Jeff King (Contributed photo)
By Richard Rourk
Each year, approximately 30,000 runners travel to Massachusetts for the Boston Marathon. Among that group this year were two runners from Unicoi County – Jeff King and Jennifer Norris.
King, a Unicoi County native and assistant coach for the Unicoi County High School girls’ basketball team, decided to start running a few years ago.
“About 7 years ago, when my oldest daughter Riley was a senior in high school they had held a 5K to raise money for cancer, and I thought that was a good cause so I ran it,” King said. “I thought I was going to pass out before I could get to the finish line, and my time was around 30 minutes. I remember thinking I was so out of shape.”
According to King, he would try to run one more race to force himself to run a little more and to try to get in better shape.
“So about three months later I scheduled another 5K race and I continued to train until the race. I finished 3 minutes faster than the first 5K and I was hooked.
Green, who is a Spanish teacher at UCHS, had a similar path to Boston.
“I would watch the Boston Marathon every year and I always wanted to go, and I realized the only thing stopping me was myself, because I never thought I could be fast enough to qualify,” Green said. “After watching the race in 2017, I found a qualifying race in Cary, North Carolina, and I worked so hard to train for that marathon. I qualified for Boston at the Tobacco Road Marathon in 2018.”
For Green the qualifier changed her life.
“That was a defining moment for me, both mentally and physically,” Green said.
To prepare for the Boston Marathon King and Green had to put in serious training hours.
“For this marathon I typically ran between 60-70 miles a week,” King said. “John Hensley, my training partner, and I ran six days a week and usually on Saturday we do a pace run of 20-24 miles. We typically do a track day on Wednesday and rest of the days we just run 6-10 miles at a comfortable pace.”
Green put in a similar training schedule.
“I am a teacher and a doctoral student at ETSU, and I have two young boys; so in order to get my training runs completed and not miss their activities, I always ran in the morning before school,” Green said. “There were many, many 4 a.m. treadmill runs.”
The two finished the Boston Marathon in very humid conditions. King ran a 3:13:19, with a 7-minute, 22-second pace per mile.
“We had a big storm blow through that morning and the humidity was pretty bad, but I was still happy with my time,” King said. “My quads were cramping pretty bad at the finish.”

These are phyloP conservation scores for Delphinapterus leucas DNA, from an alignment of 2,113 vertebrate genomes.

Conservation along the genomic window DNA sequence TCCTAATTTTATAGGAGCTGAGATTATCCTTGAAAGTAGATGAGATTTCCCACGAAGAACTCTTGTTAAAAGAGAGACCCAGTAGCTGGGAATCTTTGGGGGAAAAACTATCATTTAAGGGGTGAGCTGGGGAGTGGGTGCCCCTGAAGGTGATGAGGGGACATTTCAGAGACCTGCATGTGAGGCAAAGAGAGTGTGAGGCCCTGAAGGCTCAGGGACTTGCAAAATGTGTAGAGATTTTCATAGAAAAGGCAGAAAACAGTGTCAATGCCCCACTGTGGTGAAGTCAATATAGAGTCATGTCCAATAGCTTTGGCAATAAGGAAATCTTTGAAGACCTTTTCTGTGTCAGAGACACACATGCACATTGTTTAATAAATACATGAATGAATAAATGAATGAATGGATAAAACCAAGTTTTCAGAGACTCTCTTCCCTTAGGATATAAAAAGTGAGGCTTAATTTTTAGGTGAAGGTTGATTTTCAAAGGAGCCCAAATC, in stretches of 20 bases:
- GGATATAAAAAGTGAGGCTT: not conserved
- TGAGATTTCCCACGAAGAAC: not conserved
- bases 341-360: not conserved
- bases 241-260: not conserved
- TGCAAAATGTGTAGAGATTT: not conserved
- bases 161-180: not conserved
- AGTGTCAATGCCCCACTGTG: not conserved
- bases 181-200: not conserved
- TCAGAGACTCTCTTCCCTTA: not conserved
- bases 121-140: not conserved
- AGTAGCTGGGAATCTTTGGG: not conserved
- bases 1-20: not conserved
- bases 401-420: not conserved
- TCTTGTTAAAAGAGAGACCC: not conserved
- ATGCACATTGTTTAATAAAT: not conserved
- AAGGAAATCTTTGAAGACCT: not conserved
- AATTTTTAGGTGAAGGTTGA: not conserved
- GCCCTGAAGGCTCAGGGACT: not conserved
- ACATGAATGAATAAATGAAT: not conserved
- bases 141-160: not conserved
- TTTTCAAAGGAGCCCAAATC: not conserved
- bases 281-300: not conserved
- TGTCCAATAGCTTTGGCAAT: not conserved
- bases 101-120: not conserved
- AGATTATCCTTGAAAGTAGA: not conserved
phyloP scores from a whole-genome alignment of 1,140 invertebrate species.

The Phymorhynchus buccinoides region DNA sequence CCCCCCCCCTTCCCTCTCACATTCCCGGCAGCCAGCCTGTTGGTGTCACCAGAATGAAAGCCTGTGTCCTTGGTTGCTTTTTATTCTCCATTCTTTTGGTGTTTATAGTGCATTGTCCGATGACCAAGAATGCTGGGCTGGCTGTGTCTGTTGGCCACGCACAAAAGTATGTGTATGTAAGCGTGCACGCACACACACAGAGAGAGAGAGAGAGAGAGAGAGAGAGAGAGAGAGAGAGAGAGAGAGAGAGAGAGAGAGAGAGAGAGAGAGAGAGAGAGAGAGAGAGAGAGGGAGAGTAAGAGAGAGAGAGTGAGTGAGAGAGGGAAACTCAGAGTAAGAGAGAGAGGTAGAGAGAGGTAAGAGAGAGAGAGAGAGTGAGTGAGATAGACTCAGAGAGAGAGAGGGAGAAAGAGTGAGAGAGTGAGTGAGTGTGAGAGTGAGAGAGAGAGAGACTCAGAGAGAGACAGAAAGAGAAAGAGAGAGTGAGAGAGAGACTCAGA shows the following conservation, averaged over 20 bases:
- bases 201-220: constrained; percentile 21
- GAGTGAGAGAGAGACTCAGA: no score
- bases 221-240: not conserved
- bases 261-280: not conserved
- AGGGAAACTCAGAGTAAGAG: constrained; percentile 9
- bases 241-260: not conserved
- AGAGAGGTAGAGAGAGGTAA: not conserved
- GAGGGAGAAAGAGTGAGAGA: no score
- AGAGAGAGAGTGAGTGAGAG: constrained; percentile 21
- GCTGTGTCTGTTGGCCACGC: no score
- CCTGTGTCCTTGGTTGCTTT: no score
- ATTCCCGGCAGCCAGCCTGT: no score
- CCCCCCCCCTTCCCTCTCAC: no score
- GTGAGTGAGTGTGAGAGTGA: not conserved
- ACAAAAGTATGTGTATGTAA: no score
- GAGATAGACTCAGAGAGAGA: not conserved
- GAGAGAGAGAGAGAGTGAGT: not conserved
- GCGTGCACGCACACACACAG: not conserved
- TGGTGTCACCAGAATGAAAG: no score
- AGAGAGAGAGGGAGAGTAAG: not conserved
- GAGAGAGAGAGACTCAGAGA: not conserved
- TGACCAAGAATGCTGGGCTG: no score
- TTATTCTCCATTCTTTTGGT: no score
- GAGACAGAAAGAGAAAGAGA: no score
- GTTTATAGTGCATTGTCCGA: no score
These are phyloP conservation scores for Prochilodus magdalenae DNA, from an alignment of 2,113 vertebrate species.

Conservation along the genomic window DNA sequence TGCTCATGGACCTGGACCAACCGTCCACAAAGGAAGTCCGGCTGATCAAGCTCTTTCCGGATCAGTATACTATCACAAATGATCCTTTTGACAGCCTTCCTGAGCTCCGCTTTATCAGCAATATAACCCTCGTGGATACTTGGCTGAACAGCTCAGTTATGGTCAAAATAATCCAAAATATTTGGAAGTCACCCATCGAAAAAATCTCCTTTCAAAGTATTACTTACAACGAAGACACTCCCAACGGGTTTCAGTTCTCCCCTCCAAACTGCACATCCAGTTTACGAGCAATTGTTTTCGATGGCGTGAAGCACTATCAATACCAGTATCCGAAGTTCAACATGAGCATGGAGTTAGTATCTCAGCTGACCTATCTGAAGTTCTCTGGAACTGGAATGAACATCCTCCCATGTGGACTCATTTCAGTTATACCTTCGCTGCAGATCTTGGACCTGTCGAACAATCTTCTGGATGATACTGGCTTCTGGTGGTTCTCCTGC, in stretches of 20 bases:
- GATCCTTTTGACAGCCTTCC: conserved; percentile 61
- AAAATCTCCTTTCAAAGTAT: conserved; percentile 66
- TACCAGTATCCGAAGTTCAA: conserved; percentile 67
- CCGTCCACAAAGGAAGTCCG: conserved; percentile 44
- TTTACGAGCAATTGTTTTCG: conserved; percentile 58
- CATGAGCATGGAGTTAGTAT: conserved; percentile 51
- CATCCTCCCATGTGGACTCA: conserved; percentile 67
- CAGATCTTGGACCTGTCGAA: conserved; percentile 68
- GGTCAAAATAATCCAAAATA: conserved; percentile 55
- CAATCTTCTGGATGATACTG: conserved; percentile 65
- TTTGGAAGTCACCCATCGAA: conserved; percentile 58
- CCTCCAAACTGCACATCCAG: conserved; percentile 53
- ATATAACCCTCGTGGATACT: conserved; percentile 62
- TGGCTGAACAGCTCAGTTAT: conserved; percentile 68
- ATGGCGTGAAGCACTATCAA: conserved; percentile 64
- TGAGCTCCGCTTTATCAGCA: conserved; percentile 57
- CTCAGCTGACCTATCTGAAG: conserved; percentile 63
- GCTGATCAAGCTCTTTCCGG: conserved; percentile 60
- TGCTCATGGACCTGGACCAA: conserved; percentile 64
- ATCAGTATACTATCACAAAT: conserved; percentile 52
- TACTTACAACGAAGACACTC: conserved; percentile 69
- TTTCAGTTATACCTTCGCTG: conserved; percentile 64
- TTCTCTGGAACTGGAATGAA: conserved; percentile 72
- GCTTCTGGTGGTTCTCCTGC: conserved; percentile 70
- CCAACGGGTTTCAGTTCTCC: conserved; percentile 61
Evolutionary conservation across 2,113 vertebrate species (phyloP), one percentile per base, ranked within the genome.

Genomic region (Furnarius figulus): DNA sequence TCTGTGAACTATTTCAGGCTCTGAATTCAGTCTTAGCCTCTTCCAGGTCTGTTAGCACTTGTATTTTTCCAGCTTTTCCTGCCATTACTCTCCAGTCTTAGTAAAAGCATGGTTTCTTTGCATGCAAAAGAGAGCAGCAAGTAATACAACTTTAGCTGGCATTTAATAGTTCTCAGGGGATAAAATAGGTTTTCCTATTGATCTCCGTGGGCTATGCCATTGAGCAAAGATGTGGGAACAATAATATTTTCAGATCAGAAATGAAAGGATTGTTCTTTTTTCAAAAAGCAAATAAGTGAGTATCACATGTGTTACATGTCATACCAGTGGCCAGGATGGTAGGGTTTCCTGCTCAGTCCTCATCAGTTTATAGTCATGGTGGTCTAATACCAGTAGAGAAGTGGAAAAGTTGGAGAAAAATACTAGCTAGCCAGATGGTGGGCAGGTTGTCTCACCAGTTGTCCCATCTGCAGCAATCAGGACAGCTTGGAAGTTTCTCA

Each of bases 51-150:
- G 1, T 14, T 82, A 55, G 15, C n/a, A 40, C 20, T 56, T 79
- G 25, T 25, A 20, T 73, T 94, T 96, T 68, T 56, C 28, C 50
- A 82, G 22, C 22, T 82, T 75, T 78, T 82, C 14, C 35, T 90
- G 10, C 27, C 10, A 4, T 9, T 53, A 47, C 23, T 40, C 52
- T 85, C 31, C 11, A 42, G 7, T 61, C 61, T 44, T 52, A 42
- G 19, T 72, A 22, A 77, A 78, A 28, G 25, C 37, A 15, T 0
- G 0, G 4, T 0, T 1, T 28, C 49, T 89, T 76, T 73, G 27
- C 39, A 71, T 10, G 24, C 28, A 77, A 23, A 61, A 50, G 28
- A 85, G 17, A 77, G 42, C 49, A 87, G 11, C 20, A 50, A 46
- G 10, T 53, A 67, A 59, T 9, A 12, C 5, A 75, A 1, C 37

For Green, the event was about finishing her first Boston Marathon, not about the time.
“It was a hard day, but I put my head down and made it to the finish line,” Green said. “My ultimate goal in going to the Boston Marathon was to finish, so I am proud of that – regardless of the time.”
The experience was a once-in-a-lifetime event for the two runners.
“Boston is unlike any marathon or race I have ever been in,” King said. “It’s like running in a sea of people, but everybody was friendly and I really enjoyed the experience.”
Green’s experience was memorable as well.
“It was humbling and hard, but amazing. I boarded the bus to the starting line that morning soaked from thunderstorms; it was dumping water on my head as the temperatures reached the upper 70s during the race, and I dealt with some excruciating leg cramps during the last mile of the race,” Green said. “You cannot complete 26.2 miles without a fight, and I fought that entire race.”
King plans on returning in 2020.
“My time did qualify me for next year’s Boston Marathon,” King said. “John (Hensley) just qualified for Boston at the Knoxville Marathon so I plan on running it again with him.”
Green plans on taking a break before talking about the Boston Marathon again.
“I do not anticipate returning to Boston right away; however, I love the marathon and would like to plan a fall marathon, as well as a few half marathons,” Green said. “I am enjoying this rest time right now.”
The two runners said they enjoyed their time in Boston.
“My wife Kerri and I really enjoyed the city. There is so much history,” King said. “We toured the Freedom Trail and visited several historical sites.”
For Green the experience at the marathon was overwhelming.
“The crowds were unreal, and the streets were lined the entire 26.2 miles,” Green said. “I had never experienced crowds like this before when running a race and as soon as I crossed the finish line, I was in tears.”
Green felt all the hard work pay off as she finished the marathon.
“I had poured so much work and sacrifice into that race, crossing the finish line was overwhelming,” said.
King and Green had advice for runners who are currently training.
“I would encourage anyone thinking of running to give it a try,” King said. “My rule of thumb is that most of your training needs to be at 60 percent of your max level,” King said. “If you can’t talk you’re probably running too fast, slow down and enjoy the run.”
Green added that the marathon is achievable, and it takes hard work, but it is worth it.
“It is worth every early morning and every training run,” Green said. “The strength you gain in training for a marathon is so much more than physical.”
The two runners admitted that it takes a team to prepare a runner to compete.
“My wife has been my biggest supporter,” King said. “She is the one who I wake up at 4 a.m. when I’m doing a morning run and she goes to most of my races to support me, and sometimes she will run a 5K with me,” King said. “Both my daughters Rilie and Kenedy always brag me up, and I appreciate John running with me. We have run in 6 inches of snow, 15-20 degrees days and wind/rain. No matter the conditions he is always ready to go.”
For Green, her support system came from those closest to her.
“I could not have made it to Boston without the support and encouragement of my family, friends and everyone at Unicoi County High School,” Green said.